This comes after the cricket star's admission that he refuses to let his daughters play outdoor sports.
This comes after the cricket star's admission that he refuses to let his daughters play outdoor sports.

Former Pakistani all-rounder Shahid Afridi batted away accusations of misogyny this week as critics lashed out at the cricket star’s admission that he refuses to let his daughters play outdoor sports.

The remarks were just the latest controversy stemming from Afridi’s tell-all autobiography -- 'Game Changer' -- released in Pakistan and India last week.

"It’s for social and religious reasons that I’ve made this decision regarding my daughters not competing in public sporting activities and their mother agrees with me," wrote Afridi.

"The feminists can say what they want; as a conservative Pakistani father, I’ve made my decision," he added.

Read: Shahid Afridi says it wasn't easy to convince his father to let him play cricket

In the book, the cricketer also unleashed withering criticism against old teammates -- including erstwhile World Cup captain and current Prime Minister Imran Khan -- and admitted to being slightly older than previously reported, drawing accusations he was not the youngest player to set the record for scoring 100 runs in an international.

However, his comments about his four daughters -- who are aged between 10 and 20 years old -- may have proven to be the most galling to the public with social media users labeling the all-rounder a "misogynist" and "hypocrite".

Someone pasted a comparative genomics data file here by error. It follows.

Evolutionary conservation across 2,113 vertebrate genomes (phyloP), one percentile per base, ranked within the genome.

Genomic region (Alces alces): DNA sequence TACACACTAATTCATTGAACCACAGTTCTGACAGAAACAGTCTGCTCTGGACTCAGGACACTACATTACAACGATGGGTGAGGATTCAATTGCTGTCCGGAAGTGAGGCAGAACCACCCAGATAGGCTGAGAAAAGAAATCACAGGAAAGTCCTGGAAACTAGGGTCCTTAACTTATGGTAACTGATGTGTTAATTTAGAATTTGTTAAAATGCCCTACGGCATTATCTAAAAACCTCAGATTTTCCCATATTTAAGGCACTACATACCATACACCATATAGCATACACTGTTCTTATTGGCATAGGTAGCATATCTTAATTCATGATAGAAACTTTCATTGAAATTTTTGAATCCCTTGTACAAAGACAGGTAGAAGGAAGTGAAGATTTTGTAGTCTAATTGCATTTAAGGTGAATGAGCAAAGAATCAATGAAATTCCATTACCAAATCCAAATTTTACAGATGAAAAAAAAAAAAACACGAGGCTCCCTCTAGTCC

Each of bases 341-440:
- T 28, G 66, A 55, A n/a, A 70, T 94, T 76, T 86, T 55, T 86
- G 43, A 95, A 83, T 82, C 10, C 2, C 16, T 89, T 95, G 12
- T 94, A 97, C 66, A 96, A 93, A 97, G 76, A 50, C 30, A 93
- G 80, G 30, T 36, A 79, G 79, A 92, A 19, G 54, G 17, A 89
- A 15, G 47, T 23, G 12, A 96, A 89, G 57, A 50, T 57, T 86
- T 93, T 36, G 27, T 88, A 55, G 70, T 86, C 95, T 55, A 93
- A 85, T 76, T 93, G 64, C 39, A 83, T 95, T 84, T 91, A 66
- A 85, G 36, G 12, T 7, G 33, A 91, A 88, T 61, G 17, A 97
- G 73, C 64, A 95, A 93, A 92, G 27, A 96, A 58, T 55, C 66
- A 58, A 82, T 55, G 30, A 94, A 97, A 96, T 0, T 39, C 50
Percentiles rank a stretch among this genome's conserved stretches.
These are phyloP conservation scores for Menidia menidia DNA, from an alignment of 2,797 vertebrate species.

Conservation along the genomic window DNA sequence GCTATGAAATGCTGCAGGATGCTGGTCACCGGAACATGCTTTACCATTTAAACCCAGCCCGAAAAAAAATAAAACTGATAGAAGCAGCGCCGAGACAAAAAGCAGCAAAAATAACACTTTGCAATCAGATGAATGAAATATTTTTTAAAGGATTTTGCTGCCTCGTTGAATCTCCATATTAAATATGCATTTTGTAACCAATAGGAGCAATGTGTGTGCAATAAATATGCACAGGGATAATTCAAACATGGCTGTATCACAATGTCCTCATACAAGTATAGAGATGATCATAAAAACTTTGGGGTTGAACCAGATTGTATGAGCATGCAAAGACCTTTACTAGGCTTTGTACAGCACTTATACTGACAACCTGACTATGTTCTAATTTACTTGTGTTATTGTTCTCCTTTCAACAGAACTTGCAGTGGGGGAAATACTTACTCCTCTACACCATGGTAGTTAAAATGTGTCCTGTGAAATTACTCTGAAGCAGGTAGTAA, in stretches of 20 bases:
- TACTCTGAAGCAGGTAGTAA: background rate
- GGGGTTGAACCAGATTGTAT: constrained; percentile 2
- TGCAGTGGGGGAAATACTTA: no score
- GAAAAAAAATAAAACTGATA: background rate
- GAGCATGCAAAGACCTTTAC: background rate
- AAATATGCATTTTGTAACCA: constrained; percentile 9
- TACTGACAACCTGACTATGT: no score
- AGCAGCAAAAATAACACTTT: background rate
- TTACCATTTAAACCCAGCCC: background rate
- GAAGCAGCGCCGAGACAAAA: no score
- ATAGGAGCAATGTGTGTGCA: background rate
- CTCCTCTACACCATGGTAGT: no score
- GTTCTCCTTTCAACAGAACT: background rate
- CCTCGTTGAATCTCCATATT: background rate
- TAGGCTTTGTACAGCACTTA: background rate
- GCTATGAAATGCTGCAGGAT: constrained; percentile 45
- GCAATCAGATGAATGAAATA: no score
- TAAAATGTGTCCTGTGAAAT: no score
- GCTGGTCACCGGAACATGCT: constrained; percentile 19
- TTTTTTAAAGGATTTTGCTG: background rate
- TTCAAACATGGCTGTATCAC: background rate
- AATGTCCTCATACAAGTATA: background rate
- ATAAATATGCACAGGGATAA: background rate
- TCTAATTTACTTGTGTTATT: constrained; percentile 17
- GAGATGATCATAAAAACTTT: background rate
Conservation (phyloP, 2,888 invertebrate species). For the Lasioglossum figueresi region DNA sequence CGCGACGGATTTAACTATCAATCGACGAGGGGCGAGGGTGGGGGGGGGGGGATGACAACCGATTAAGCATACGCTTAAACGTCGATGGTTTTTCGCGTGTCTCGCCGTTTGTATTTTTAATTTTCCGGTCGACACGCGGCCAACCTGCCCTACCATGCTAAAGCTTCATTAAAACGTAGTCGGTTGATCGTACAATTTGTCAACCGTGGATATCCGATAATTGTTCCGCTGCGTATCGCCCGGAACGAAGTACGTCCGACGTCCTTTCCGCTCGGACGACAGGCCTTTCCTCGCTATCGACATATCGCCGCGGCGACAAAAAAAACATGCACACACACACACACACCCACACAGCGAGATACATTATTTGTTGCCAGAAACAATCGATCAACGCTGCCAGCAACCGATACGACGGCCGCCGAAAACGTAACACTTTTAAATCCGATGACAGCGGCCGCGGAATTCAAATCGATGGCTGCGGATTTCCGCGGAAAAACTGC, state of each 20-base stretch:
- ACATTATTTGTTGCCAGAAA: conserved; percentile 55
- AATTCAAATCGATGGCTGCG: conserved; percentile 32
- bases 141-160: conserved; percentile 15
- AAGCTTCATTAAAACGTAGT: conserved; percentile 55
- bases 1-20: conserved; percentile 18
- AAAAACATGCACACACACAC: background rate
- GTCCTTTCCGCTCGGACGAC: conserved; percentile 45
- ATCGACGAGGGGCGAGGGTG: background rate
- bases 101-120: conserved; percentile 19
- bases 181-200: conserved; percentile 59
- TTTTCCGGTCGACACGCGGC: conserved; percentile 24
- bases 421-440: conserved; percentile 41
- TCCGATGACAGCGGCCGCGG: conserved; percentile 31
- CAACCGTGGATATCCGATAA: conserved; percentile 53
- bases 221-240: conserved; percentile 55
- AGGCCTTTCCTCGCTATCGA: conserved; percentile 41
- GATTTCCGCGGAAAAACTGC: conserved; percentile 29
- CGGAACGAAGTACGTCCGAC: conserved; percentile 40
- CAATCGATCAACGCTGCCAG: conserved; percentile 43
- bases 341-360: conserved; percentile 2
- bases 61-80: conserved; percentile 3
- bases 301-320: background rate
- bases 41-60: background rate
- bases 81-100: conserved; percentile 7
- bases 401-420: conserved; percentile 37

"Afridi is no better than a typical middle-aged average Pakistani guy, who wouldn’t mind hanging out with someone else’s daughters but would balk if his own did the same," tweeted Salman Siddiq.

“His daughters, his decisions? Really?? So the girls' voices and choices don't matter? Not even when they're adults? Because #FatherHasSpoken,” added Asha Bedar on Twitter.

Pakistani author Bina Shah also roasted Afridi, telling the BBC his decision was an example of "Pakistani macho culture that says I am the father, I can say what my daughters are going to do and not do, and there is not a thing that you can do to stop me."

Others pointed to the examples set by other athletes on the issue, including Egyptian football star at Liverpool Mohamed Salah who has advocated for the equal treatment of women in the Islamic world.

Salah made headlines over the weekend after a viral video showed him proudly celebrating as his four-year-old daughter scored a goal ahead of Liverpool's last game of the season at Anfield.

But back in Pakistan, Afridi pushed back at the criticism.

"I don't judge anyone or meddle in people's life," Afridi tweeted on Sunday.

"I expect the same too from others. May Allah bless my daughters and daughters/women all over the world! Let people be. My daughters are very precious to me! My life revolves around them."

Afridi retired from professional cricket in 2016 but he continues to be a mainstay on Pakistani television, frequently starring in commercials while also attending high-profile sporting events.

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